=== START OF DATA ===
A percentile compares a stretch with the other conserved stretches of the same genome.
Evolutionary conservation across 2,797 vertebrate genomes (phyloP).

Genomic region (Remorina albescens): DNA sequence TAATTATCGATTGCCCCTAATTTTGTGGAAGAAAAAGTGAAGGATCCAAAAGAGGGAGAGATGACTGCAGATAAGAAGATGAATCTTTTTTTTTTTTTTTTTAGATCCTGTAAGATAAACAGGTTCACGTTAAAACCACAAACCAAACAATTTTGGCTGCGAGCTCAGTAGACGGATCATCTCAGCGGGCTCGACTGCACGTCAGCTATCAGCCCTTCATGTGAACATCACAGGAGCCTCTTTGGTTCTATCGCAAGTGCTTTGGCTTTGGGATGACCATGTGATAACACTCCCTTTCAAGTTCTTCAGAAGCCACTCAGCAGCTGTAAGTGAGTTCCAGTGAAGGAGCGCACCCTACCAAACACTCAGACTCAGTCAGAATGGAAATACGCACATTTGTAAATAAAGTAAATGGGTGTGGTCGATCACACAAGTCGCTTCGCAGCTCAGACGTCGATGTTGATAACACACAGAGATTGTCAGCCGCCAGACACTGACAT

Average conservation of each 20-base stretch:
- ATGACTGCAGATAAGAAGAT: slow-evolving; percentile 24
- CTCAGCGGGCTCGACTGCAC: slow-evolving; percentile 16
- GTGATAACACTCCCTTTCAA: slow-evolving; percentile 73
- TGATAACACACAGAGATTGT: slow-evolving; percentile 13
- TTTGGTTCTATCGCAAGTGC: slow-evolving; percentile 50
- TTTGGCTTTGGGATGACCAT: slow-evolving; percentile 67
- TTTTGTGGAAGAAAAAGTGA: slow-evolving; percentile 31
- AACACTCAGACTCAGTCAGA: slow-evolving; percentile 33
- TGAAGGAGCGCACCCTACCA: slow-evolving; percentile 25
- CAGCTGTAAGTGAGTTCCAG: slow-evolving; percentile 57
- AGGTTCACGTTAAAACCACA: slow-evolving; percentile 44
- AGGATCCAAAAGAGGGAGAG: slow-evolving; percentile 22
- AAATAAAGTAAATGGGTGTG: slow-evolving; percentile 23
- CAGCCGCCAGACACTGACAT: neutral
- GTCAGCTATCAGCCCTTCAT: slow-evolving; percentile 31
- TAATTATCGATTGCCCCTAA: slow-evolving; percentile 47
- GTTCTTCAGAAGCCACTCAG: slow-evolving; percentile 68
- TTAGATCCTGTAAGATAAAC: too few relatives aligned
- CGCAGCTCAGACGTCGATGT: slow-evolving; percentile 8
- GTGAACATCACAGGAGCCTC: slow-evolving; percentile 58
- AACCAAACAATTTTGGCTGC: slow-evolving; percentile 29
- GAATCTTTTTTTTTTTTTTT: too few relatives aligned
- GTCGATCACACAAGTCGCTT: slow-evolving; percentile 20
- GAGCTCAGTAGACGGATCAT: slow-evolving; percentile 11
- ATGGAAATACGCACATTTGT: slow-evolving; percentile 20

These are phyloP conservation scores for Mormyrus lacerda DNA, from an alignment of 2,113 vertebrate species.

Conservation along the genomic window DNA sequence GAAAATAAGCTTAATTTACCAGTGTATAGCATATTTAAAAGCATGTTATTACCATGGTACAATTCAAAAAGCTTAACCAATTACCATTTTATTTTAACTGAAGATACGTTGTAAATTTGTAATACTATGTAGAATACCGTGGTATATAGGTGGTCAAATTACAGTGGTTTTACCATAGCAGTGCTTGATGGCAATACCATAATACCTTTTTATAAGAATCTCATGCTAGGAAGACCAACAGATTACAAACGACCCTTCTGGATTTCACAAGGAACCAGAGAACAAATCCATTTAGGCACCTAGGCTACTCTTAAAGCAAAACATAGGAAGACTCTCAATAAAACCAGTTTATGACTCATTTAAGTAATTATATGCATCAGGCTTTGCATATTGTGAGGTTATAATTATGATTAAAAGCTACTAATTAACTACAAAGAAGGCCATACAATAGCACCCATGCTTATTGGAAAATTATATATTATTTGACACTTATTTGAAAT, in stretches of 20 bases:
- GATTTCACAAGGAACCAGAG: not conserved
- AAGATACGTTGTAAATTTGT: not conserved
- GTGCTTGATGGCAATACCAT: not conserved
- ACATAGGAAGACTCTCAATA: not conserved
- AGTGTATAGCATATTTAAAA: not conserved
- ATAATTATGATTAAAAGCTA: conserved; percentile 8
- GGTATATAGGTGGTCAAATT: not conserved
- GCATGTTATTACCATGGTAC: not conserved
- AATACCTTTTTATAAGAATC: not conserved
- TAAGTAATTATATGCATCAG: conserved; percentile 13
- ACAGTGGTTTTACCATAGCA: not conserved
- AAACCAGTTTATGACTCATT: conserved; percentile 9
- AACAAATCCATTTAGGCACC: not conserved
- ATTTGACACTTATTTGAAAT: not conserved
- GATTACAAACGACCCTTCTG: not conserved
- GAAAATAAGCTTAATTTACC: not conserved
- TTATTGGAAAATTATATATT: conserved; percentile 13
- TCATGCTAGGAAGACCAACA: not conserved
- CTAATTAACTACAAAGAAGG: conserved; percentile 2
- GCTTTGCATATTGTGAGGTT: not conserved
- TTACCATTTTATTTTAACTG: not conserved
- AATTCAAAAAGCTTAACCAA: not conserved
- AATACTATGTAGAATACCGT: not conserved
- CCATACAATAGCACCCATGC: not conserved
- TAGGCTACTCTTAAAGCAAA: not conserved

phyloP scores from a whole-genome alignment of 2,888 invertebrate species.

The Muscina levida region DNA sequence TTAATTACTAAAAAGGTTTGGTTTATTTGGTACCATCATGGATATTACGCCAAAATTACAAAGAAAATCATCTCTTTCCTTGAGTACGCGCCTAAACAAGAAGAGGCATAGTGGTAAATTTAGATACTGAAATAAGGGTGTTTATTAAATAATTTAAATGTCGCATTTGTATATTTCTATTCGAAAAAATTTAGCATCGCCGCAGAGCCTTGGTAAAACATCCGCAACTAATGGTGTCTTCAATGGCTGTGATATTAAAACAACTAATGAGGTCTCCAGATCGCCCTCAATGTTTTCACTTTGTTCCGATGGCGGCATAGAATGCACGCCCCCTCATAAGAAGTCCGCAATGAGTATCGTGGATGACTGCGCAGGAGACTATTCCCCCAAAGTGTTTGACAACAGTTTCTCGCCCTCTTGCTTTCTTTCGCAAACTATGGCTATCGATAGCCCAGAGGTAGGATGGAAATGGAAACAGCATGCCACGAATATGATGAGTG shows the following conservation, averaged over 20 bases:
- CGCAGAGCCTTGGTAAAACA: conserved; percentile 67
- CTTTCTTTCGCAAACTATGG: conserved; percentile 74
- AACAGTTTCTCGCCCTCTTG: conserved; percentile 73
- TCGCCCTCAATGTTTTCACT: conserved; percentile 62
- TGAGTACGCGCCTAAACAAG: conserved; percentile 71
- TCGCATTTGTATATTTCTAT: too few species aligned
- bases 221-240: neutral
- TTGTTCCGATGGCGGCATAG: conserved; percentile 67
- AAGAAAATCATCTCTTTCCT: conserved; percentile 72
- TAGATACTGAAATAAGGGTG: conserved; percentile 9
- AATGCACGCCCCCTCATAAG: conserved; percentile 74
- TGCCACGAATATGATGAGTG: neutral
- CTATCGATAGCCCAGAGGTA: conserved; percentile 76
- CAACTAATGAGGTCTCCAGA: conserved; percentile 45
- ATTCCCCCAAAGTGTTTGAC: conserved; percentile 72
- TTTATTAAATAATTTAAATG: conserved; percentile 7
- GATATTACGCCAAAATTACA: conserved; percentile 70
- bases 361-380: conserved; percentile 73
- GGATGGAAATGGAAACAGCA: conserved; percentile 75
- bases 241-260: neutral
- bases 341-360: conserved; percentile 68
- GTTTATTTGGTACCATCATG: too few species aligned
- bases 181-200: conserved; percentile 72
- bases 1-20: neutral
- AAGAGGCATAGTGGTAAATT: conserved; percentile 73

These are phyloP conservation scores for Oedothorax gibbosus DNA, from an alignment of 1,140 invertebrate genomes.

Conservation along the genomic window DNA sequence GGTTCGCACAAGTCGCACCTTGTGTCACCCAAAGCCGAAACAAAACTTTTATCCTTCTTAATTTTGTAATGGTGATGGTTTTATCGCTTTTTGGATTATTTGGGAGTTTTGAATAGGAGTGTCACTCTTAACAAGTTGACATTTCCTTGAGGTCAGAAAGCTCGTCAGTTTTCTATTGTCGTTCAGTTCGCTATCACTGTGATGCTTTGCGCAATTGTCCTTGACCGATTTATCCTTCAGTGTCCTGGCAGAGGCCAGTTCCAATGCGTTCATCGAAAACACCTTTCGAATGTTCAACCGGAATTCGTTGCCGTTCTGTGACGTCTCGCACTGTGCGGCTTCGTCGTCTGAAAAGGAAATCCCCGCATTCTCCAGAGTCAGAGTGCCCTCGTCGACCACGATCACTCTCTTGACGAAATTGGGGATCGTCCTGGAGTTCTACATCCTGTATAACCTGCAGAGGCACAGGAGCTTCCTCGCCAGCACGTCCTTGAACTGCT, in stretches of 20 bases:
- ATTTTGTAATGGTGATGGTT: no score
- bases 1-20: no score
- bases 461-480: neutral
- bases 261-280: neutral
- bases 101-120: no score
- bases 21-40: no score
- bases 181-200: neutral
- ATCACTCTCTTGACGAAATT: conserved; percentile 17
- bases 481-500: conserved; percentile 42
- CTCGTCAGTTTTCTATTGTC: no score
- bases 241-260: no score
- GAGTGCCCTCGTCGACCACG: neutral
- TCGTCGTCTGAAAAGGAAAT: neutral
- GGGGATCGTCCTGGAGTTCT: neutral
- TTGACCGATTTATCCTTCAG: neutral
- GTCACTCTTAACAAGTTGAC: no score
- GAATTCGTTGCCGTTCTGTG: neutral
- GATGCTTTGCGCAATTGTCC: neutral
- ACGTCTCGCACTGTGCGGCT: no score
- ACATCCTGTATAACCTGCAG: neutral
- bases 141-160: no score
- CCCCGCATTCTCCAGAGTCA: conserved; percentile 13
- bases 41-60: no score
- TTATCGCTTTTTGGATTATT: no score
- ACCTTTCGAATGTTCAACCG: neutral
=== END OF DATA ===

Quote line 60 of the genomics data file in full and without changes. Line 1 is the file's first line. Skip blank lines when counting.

- CTTTCTTTCGCAAACTATGG: conserved; percentile 74